An orphaned 11 month old cougar cub plays at Six Flags Discovery Kingdom on April 26, 2007 in Vallejo, California. David Paul Morris/Getty Images

A man traveling through Las Vegas ran into an unusual interruption Tuesday night, as a Transportation Security Administration agent discovered a dead cougar during a security check at McCarran International Airport. The deceased big cat was tucked away in the unidentified man’s luggage, whose name and destination were not disclosed by authorities, the Las Vegas Review-Journal reported.

Metropolitan Police Lt. David Gordon told the Review-Journal that there was actually nothing illegal about the incident. The cougar had a Utah State Fish and Game tag on it, meaning the man legally hunted and killed the animal. Though the TSA agents had to hold the man at the airport until the tag was verified, it is fully legal to travel through the air with tagged game.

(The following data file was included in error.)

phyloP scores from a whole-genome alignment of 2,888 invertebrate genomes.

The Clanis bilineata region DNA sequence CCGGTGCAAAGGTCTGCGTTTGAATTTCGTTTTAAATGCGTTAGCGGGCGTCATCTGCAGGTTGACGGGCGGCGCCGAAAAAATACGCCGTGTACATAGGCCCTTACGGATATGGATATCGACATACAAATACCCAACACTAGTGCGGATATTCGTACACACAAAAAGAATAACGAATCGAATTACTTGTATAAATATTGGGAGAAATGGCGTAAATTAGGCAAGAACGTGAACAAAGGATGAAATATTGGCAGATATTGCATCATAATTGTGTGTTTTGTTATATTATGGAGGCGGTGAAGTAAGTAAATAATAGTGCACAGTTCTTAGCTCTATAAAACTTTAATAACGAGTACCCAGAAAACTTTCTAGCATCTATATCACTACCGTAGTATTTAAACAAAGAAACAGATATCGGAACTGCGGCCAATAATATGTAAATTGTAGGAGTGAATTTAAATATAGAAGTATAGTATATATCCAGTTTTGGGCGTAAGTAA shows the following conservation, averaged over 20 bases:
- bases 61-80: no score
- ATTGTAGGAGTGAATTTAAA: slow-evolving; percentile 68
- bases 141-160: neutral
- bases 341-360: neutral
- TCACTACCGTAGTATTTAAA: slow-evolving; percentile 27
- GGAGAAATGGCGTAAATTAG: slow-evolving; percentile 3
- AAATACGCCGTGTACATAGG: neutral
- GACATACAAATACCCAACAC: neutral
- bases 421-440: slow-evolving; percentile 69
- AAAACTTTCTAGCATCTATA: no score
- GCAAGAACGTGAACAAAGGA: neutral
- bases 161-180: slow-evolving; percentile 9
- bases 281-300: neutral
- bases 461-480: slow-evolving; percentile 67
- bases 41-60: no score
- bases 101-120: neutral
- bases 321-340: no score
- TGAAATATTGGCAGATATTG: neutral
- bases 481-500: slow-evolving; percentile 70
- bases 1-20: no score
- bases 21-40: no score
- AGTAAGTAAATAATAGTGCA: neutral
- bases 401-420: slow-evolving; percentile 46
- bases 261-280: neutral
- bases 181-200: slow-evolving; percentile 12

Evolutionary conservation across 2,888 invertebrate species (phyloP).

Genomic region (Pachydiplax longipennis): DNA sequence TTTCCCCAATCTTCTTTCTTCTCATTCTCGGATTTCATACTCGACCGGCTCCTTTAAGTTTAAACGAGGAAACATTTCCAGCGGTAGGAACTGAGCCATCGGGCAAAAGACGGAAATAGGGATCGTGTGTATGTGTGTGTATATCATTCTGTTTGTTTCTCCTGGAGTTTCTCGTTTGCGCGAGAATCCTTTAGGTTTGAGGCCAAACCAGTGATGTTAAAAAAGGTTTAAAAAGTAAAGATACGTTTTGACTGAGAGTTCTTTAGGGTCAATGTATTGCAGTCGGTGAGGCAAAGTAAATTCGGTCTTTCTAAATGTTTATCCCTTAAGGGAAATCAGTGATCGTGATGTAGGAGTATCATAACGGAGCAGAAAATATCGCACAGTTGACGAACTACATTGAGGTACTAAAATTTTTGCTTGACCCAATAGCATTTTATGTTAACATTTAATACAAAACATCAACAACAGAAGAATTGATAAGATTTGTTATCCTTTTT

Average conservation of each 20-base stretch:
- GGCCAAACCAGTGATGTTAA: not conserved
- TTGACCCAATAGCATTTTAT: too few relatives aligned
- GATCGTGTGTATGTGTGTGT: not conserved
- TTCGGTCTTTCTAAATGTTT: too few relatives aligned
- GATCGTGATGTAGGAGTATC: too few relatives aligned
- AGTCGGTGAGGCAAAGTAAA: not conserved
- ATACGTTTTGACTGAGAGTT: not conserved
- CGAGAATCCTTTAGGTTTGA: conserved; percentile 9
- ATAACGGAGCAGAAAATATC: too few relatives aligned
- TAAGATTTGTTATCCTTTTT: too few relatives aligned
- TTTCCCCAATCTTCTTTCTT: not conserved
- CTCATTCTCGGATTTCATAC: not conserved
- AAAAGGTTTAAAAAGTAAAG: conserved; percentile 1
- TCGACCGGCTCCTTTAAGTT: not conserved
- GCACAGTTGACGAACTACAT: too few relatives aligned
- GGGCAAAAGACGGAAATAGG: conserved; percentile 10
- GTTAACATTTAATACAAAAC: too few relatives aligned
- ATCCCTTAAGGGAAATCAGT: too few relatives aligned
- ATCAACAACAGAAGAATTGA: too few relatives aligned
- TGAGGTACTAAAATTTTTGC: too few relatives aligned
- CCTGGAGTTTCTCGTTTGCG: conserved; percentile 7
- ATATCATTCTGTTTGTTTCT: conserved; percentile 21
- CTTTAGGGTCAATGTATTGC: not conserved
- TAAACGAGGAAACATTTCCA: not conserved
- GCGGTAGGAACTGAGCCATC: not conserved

That said, Gordon reminded the Review-Journal that airlines can refuse to ship any items they want. That is what ended up happening to the traveler, who ultimately shipped the cougar to his home, and not on the airplane.

Cougars have an incredibly wide range of population distribution across North and South America, according to the International Society for Endangered Cats. According to their website, the big cats are hunted frequently.

“As one of the top predators in the food chain, the Cougar has been persecuted unmercifully by man. A combination of guns, poisons, snares, traps, and hunting dogs have been used in this persecution, often under the guise of government sanctioned predator control (bounty) programs. Farmers and ranchers have had a running feud with these cats for decades, and land use and stock management practices must be changed before this situation can be improved.”

The species is legally protected in Utah, but a limited amount of cougar hunting is permitted by the state every year, according to The big cats are distributed across the entire state and can be found anywhere they can hunt deer.